Finding funding to support your research is always a challenge, but never more so than when you’ve not done it before. During the EGU 2014 General Assembly, Grant Allen gave an excellent short course for early-career researchers on getting to grips with grant applications. His fantastically appropriate name aside, we couldn’t have asked for a better person to do the job: bursting with tips from start to finish, not a second of his course was worth missing! Here’s a summary of his take-home points…
The first thing to do, as with any endeavour, is to plan. And plan to win. Think about what you’re going to do if you get that proposal accepted and, importantly, whether you would have time to do the research if it is.
To be successful, you need to build on your previous work with something that is more than just an extension. Adding an extra room to your scientific house is not enough – break into the field next door and build on your work with a new, topical and ambitious venture. Better yet, go beyond the field next door – funders like to see you tap into the worldwide research network. Tell them you’re going to lay foundations at other institutes.
Grant proposals need to be challenging, but also achievable – otherwise they won’t be funded. This doesn’t mean that you have to make it a low-cost project (though this can also be a good thing). What’s important is ensuring you will have enough resources to do the job. Don’t under-resource it, or it won’t get funded.
It’s also important to demonstrate the potential impact of your project. This part of the application is likely to become increasingly important, so take care to consider the societal, economical, environmental and cultural benefits of your work. To get a good score for impact in your proposal, say what impact will be delivered, when and how. Be specific.
For a fellowship application, you also need to show that an investment in you is worthwhile: give the funders evidence of a great track record, one that showcases your potential. These applications are more likely to give greater weight to your academic excellence than the potential impact of your work.
Putting pen to paper – writing pointers
Keep it simple. Reviewers do their job voluntarily, so make sure your proposal is accessible to non-specialists. Take the reader on a journey from the general geosciences and funnel them towards something more specific, starting with the bigger picture before honing in on the project details and the plan for the work ahead. Allen recommends splitting the proposal like so: with one third on the scientific motivation, and two thirds on the work plan.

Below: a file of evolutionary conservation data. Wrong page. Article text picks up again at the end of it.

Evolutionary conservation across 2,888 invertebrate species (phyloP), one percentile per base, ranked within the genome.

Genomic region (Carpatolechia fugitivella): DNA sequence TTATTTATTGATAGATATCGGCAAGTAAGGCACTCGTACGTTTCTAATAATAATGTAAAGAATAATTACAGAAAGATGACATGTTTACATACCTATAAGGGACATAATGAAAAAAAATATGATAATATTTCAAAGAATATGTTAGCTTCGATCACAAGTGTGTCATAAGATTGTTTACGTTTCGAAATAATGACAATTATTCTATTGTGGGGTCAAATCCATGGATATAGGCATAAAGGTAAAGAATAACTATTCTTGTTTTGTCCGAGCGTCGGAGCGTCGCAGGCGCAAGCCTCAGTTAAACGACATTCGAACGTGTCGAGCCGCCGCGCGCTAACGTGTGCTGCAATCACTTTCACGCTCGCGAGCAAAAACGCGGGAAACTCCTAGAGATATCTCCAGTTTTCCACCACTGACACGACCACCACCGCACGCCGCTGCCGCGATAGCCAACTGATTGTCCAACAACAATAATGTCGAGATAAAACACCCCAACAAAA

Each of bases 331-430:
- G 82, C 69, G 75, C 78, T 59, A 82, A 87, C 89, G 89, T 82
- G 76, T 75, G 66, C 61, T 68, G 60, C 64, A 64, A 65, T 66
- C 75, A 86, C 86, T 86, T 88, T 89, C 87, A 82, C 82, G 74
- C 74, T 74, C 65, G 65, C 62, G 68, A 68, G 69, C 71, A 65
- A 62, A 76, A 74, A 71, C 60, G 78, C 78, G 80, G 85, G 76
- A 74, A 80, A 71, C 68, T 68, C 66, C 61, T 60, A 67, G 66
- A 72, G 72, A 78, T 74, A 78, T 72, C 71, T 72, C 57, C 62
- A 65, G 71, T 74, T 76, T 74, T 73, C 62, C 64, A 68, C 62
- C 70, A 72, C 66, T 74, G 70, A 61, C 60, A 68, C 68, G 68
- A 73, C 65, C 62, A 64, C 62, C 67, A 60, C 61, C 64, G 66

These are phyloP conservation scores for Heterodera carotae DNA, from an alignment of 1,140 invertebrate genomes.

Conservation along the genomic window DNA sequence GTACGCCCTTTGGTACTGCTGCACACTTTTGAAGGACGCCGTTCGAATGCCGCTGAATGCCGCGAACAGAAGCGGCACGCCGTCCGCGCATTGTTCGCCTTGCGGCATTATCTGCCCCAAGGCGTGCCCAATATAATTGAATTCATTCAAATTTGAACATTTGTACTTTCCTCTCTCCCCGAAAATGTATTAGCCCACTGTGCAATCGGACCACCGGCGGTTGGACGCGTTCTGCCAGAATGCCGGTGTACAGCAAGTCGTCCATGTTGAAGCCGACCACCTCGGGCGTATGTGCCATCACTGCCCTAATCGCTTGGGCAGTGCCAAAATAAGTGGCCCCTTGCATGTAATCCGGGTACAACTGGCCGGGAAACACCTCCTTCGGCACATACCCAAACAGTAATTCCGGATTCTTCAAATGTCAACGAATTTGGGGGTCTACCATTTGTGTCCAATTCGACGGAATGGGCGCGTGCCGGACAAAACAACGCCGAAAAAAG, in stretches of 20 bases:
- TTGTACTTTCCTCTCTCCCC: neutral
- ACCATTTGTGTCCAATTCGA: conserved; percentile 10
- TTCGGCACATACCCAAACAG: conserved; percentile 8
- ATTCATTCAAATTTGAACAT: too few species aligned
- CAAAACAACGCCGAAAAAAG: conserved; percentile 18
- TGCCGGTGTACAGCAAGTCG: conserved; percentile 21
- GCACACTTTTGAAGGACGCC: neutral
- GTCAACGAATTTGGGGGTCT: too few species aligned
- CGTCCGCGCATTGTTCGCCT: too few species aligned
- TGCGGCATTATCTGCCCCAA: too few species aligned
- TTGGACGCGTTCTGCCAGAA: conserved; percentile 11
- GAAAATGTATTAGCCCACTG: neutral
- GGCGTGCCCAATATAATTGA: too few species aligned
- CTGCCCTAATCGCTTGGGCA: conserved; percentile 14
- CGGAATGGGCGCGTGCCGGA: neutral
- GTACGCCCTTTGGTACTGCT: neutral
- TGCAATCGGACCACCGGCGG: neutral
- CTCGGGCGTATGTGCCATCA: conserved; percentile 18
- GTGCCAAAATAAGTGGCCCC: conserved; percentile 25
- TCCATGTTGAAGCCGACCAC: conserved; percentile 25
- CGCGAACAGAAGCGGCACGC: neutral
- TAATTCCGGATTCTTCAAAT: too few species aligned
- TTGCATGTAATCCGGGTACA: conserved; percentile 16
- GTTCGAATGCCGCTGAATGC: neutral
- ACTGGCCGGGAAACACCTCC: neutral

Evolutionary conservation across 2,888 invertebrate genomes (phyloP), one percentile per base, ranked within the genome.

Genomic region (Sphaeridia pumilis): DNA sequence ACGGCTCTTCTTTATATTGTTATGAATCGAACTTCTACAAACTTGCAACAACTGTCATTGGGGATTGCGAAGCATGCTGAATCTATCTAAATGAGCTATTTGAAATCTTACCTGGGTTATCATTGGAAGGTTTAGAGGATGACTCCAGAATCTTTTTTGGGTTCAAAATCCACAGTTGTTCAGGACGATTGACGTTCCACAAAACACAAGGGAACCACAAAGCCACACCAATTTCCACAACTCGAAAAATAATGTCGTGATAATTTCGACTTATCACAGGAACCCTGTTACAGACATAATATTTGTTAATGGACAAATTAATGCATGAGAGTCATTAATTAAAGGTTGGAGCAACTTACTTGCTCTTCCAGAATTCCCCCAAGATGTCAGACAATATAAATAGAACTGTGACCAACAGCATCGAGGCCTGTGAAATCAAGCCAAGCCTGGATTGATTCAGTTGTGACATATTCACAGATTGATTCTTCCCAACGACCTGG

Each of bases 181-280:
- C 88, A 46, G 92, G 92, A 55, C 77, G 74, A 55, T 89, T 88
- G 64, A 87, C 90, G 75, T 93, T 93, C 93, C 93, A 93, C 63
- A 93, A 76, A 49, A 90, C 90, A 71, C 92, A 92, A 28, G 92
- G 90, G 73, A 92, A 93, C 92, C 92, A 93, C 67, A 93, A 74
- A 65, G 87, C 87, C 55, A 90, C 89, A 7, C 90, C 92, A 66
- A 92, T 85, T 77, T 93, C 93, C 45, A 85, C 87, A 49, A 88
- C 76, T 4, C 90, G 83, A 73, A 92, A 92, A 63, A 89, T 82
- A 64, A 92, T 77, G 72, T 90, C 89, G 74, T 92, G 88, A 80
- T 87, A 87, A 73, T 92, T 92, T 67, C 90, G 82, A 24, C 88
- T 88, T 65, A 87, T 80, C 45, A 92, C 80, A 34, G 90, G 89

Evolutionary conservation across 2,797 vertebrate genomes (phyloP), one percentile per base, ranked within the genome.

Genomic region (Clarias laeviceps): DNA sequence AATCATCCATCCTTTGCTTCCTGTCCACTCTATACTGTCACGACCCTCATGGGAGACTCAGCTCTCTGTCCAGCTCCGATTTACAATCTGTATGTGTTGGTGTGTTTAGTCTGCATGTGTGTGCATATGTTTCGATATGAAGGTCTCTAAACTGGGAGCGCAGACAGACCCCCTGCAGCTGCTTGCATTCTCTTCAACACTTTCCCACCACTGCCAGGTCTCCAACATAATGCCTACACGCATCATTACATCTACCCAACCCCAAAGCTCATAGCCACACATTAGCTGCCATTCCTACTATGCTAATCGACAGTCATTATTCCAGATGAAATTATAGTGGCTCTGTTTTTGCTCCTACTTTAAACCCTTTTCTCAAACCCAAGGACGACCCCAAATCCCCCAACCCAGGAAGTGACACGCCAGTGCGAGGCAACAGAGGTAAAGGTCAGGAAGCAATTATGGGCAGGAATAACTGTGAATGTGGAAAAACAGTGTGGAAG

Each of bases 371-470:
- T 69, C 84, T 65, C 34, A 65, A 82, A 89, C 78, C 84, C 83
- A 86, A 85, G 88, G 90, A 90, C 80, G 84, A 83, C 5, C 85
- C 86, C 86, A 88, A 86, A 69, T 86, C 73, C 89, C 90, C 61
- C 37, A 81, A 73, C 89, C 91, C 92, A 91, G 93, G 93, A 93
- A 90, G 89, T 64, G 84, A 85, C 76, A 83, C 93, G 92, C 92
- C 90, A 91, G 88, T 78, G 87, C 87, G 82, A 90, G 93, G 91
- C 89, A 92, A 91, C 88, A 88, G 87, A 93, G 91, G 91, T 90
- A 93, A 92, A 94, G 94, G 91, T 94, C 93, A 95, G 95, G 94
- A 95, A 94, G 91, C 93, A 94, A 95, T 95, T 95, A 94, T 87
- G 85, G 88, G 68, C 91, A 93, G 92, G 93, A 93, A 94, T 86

Make a proposal look good. Nobody wants to see 8 pages of text! When you’re finished, find a willing volunteer, give them a few beers, or put them in a bad mood, and ask them to check it over to see if they would fund your project. Account for the spectrum of reviewers your carefully crafted proposal might encounter. Asking friends or colleagues to take a look can also weed out any typos you might have missed, as well as any sentences that are unclear.
In the dragon’s den – what to do when meeting the panel
In the panel interview, you’ll start with a 10 minute summary of your project – this is your chance to shine. During your presentation you are in control: you can say what you like (within reason, of course), and really show off your project and its potential. Aim to have one take home message per slide, following the same narrative as your proposal.
A sobering note – what are your chances?
Despite all this good advice, your first proposal is unlikely to get funded. The success rate is 15-20% across Europe and you really have to stand out to succeed. With that though, comes a little reassurance: don’t be disheartened if your proposal does get rejected, you know the success rate is low. Instead, take that experience and learn from it so you can make your next proposal even better.
One thing you’ll often need to include is a letter of support. Look around your lab to see how many people are in your team and think about how many letters of support your group leader will be asked to write. Then think back to that success rate. If 80-85% of proposals are rejected, that’s a lot of letters. Allen suggests drafting a letter of support for your supervisor to check, change and sign – an unconventional approach, but when you consider how great the average academic workload is, you can see how they’d appreciate it.
Be confident, ambitious, bold, concise, organised and pay attention to detail. Budgets and planning are the boring constants of any grant proposal, but your science and your track record is something that can really shine, make sure you let it!
By Sara Mynott, EGU Communications Officer